Capital InsightsRetirement Planning

Why Retiring in 2022 Could be a Challenge and What to do About it

It’s a scary time for anyone who recently retired and for those about to. Stocks (as measured by the S&P 500 Index), for example, have dropped more than 20% this year. Despite the negative headlines, this is a regular occurrence, as a 20% or greater decline is expected about every seven years. The big challenge in 2022 has been bonds, which have also dropped sharply. Traditionally, bonds served as a buffer when stocks declined, but the Bloomberg U.S. Aggregate Bond Index is also down over 15% this year. Bond prices moved lower in response to the Federal Reserve raising its benchmark interest rate. This could be a serious concern for retirees looking to rely on their portfolio for income in the coming years. High inflation also means retirees may need to draw more from their portfolios to cover their expenses.

Why the downturn matters for retirees

Retirees are most vulnerable to market shocks in the early months and years of retirement. This is due to “sequence of returns” risk. Someone who withdraws money early in retirement from a portfolio that’s declining in value is at greater risk of depleting their nest egg too soon, relative to a retiree who suffers a market downturn years later. They may need to sell more of their investments to generate income, leaving less to grow when things rebound.

However, there are steps retirees — and those planning to retire soon — can take to protect their nest egg.

  • Adjust your spending – While retirees can’t control the returns of the stock and bond market, they can control their spending. They could reduce their spending, thereby reducing their withdrawals from the portfolio. Does it mean you can’t take a fun cruise or vacation? Not necessarily, but you should carefully think about the potential tradeoffs, as spending more now might limit your future.
  • Choose carefully where to take your withdrawals – You don’t want to be selling stocks or bonds in this environment if you can afford not to. Instead, consider taking withdrawals from a cash bucket, which allows you to keep your other assets invested and fully prepared to participate in the recovery. If you don’t have enough cash on hand, consider pulling from areas that haven’t been hit as hard as others, such as short- or intermediate-term bond funds.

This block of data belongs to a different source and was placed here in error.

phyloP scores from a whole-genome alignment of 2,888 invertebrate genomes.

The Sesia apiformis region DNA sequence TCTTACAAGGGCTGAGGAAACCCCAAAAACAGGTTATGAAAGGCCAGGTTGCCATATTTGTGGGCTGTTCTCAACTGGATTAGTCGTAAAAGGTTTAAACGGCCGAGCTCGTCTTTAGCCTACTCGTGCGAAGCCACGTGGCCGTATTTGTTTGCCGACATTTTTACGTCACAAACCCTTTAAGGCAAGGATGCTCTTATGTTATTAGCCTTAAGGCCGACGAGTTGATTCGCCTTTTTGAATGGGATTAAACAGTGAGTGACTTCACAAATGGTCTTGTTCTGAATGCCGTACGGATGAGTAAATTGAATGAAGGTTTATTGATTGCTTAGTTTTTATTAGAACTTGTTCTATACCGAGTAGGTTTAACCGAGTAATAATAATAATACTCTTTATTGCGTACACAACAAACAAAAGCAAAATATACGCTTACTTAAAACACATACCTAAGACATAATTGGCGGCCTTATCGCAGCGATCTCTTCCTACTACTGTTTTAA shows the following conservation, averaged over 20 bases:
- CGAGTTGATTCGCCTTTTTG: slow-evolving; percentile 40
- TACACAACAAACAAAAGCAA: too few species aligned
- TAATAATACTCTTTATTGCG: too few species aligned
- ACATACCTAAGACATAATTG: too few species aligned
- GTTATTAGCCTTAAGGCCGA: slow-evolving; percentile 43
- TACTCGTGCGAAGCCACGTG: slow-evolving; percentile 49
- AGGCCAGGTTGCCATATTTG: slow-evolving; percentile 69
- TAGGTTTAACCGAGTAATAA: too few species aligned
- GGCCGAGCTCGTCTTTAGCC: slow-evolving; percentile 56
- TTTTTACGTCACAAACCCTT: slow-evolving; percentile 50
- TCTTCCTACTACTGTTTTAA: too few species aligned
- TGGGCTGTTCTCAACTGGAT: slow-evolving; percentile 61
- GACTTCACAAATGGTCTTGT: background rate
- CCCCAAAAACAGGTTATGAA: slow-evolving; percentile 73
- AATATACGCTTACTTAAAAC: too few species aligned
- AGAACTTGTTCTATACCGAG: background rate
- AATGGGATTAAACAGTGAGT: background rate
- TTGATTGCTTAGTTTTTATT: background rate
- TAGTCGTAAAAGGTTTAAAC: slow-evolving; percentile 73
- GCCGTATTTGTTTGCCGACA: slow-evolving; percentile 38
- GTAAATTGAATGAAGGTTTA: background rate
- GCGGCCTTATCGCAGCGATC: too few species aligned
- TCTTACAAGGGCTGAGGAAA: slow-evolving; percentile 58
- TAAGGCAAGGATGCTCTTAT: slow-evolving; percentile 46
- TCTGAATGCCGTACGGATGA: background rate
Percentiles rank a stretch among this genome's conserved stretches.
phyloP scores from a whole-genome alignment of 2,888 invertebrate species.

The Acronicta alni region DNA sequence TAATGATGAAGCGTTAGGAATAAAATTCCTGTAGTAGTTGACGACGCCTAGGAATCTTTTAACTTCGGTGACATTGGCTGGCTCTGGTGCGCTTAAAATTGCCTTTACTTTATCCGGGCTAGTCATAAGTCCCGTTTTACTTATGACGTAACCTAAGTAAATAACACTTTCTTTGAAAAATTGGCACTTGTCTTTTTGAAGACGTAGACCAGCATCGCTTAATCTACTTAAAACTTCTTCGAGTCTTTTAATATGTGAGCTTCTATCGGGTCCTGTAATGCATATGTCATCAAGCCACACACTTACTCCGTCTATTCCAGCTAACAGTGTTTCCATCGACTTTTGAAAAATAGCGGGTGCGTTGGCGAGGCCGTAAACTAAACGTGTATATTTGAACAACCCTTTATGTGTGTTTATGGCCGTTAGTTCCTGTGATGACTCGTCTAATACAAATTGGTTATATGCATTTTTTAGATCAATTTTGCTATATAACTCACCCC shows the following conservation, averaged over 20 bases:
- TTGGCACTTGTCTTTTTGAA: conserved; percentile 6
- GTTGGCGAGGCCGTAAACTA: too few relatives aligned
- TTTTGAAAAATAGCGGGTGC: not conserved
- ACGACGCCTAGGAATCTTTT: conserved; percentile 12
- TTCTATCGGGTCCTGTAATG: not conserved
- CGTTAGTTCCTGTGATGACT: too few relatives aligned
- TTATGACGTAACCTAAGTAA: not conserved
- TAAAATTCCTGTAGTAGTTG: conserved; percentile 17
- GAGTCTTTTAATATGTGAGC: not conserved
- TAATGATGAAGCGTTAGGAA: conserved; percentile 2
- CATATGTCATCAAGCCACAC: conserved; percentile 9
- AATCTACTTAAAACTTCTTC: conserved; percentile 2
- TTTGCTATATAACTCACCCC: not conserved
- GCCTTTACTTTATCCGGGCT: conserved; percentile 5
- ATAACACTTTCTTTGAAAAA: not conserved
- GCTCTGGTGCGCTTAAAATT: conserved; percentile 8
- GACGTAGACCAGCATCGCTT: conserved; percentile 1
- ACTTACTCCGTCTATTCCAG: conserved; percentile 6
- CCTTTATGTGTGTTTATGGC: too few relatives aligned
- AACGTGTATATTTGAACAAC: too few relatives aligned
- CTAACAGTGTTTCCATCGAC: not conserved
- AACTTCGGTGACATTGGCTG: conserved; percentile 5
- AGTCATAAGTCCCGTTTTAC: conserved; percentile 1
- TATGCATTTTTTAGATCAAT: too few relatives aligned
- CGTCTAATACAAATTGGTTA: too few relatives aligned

• Work longer – Depending on how far the markets fall and how their portfolio is positioned, pre-retirees may need to consider working longer, if possible. Or rather than stopping work entirely, one could reduce their hours to put less pressure on their nest egg.
  • Diversify beyond traditional stocks and bonds – Alternative investments can help diversify the portfolio and help lower overall risk. Because these alternatives tend to have lower correlations to traditional investments, they may differ from those of traditional investments. Examples would include real estate, managed futures, commodities, hedge funds, etc.

“Past performance does not guarantee future results,” but it does tell us something

The statement above is embedded in the disclosure pages of nearly every financial instrument in the U.S. The reality is that if an investment has done especially poorly in the recent past, because of its new, lower pricing, it may have a greater chance of doing well in the future. The chart below from an article by Ben Carlson shows how the S&P 500 has performed after it declined 25% going back to 1950:



But what about bonds? The reason bond returns have been so dreadful this year is because interest rates are higher, and the starting yields were so low. It was really the worst combination you could hope for when it comes to fixed income. But now that those yields are so much higher, investors have a much bigger margin of safety should rates continue to rise. And the best part for retirees is that short-term bonds, such as one- and two-year Treasuries, now have higher yields than long-term bonds (see chart below). This is a good thing because, all else equal, the shorter the duration (measure of a bond’s sensitivity to interest rate changes) in the bond or bond fund, the lower the volatility in price when interest rates move. There is a higher margin of safety for bonds when rates are at 4% than when they were closer to 0%.



It took some pain to get here, but the outlook for future returns is looking better for retirees. As always, things could get worse before they get better, but the good news is that there are ways to prepare for and combat these challenges.